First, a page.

Old Burying Ground


The difference between a cemetery and a burial ground is that a cemetery is consecrated land, most often unique to one religion. A burial ground is kind of a place to inter anyone rich enough to be buried. The alternatives in England weren’t always pretty.

The Burial Ground (1635) houses many of the early Harvard presidents. Henry Dunster lies (in theory) in this ground. Scholars aren’t 100% certain which tomb is his, though very good guessing led to a plaque being placed on his (or someone’s) grave in 2011. He is beside several other Harvard Presidents, ministers of the First Church, and sometimes, as in the case of Urian Oakes, both at once.

Many of the wealthy Cambridge families have whole crypts in this ground. A soldier wounded at Bunker Hill was nursed back to health in the Oliver mansion, but as medicine was not quite as leech-free in those days, he eventually died from his wounds and is buried here. He is not far from John Hicks’ grave, shared by John with friends also killed on Battle Road. Nineteen Revolutionary soldiers in all reside in the Burial Ground.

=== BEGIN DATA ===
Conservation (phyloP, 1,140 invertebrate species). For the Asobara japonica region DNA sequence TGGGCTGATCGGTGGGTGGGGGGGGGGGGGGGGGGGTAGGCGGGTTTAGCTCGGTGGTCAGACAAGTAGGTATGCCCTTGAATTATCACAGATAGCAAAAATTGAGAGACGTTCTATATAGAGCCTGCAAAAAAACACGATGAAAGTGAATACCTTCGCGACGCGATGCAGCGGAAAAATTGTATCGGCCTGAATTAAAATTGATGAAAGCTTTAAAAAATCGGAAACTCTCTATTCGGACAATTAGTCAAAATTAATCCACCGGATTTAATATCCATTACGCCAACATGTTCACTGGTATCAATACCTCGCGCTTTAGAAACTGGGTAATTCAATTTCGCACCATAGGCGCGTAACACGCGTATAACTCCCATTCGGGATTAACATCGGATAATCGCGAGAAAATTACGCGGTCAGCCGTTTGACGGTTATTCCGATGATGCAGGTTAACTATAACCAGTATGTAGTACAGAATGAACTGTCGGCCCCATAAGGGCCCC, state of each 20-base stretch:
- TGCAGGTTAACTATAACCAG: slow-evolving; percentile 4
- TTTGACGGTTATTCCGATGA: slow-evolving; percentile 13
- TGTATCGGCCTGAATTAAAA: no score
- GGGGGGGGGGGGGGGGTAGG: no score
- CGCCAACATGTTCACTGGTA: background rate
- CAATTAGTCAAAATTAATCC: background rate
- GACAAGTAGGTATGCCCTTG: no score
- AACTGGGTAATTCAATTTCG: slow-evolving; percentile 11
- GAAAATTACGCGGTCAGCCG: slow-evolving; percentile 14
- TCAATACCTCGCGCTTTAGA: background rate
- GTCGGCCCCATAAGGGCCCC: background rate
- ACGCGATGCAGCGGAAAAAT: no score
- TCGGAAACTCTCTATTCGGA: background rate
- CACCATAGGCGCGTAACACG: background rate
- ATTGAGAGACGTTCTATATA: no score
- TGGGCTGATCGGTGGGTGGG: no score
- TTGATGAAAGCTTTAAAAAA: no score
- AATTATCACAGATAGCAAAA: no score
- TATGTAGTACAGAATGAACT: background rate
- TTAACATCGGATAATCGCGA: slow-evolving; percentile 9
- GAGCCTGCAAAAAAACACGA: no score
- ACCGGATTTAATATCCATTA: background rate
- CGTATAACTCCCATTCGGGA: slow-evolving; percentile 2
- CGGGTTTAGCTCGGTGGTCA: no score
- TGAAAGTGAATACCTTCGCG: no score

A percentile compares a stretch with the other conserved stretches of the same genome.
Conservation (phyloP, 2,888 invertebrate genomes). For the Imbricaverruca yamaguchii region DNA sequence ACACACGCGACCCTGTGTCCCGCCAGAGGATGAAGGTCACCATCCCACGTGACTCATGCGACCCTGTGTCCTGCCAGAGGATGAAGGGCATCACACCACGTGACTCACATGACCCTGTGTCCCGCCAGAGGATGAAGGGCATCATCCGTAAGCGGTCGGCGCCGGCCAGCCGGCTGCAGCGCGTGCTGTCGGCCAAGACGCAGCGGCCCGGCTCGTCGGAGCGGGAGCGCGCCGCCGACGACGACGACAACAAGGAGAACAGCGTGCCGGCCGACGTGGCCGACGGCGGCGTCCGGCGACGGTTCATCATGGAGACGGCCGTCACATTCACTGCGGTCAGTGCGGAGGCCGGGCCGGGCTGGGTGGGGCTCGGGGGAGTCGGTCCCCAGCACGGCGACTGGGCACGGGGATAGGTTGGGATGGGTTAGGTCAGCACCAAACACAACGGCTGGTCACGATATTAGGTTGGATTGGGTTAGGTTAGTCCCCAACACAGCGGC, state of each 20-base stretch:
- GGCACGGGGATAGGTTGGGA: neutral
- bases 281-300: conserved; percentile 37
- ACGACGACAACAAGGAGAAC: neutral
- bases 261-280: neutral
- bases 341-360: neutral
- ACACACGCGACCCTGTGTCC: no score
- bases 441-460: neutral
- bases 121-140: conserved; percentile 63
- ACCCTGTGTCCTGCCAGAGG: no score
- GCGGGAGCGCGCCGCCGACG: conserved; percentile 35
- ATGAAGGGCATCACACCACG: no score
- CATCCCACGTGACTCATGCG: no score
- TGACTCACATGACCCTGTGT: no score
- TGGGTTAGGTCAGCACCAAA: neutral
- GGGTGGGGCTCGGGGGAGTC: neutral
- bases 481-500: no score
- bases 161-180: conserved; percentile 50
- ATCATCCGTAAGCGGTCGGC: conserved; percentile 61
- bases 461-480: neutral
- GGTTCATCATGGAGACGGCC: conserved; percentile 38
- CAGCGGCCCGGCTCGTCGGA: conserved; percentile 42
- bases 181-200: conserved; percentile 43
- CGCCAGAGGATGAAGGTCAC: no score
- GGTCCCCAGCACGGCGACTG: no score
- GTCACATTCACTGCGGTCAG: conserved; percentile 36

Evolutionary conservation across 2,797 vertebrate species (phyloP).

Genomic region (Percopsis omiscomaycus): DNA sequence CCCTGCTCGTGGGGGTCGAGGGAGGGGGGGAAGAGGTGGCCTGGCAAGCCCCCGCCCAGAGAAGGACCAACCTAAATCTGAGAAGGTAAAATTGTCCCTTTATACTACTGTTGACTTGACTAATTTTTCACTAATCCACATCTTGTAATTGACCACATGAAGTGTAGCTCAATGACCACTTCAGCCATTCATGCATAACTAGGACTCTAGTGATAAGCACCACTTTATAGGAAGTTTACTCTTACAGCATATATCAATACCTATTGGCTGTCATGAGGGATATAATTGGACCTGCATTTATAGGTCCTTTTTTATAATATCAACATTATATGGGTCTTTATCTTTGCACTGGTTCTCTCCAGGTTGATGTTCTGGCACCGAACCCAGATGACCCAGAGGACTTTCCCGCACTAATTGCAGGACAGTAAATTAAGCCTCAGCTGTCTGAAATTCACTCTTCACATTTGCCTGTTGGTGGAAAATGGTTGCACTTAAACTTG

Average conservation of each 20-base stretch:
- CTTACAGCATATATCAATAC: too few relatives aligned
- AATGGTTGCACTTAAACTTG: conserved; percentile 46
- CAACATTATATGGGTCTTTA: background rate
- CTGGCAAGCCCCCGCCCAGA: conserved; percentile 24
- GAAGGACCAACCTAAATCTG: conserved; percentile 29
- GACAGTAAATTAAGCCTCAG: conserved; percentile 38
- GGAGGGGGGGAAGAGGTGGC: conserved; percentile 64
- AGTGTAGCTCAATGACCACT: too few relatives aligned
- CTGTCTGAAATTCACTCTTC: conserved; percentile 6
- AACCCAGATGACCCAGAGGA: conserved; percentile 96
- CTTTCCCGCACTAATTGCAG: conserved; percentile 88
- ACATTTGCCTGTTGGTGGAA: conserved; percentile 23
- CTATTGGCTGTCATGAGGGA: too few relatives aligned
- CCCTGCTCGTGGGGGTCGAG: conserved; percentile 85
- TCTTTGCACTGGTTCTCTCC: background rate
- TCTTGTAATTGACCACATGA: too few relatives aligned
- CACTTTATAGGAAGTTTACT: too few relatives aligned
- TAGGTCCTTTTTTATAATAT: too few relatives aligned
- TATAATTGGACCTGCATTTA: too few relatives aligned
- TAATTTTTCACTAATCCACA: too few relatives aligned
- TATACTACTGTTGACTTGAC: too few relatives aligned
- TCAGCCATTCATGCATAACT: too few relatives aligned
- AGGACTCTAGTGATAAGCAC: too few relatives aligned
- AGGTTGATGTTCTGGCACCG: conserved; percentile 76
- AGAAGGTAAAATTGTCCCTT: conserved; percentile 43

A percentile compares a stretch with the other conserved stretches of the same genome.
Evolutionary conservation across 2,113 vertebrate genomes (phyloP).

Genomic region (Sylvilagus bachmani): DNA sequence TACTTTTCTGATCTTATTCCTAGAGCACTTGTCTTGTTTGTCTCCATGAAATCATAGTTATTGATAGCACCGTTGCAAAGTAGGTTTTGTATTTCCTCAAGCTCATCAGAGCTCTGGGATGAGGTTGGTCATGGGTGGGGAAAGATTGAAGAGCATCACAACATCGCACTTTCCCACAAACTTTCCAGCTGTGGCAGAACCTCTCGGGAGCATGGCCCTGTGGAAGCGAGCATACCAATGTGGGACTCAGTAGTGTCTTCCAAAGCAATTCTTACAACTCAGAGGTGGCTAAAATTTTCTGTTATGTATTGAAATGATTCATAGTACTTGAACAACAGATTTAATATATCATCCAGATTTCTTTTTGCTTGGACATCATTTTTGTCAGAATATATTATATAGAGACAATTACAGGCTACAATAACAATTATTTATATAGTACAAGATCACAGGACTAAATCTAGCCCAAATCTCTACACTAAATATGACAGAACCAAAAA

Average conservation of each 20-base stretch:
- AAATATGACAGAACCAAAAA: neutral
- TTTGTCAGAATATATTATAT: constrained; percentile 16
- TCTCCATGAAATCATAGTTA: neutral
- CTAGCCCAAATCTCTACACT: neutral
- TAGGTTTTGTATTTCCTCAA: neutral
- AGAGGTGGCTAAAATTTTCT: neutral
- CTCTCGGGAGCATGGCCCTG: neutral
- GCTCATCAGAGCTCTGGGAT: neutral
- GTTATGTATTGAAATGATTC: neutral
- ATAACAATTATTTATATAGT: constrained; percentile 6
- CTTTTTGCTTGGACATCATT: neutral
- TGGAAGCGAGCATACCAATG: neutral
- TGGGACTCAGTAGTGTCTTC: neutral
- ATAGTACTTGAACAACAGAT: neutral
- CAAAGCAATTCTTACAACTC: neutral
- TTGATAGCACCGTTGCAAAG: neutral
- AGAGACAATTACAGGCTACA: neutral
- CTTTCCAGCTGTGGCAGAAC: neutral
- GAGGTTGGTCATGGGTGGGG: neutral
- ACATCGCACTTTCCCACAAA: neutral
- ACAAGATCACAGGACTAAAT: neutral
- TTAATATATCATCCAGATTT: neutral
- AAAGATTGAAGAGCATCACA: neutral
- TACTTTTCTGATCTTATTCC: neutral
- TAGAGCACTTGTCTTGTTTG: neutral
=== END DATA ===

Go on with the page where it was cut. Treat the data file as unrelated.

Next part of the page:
The Burial Ground has been in rough shape over the years, and is only in its present state with the help of the Cambridge Historical Commission. Please help them keep it from crumbling by viewing the Burial Ground from paths, or very gingerly. In 23 years, this Burial Ground will turn 400!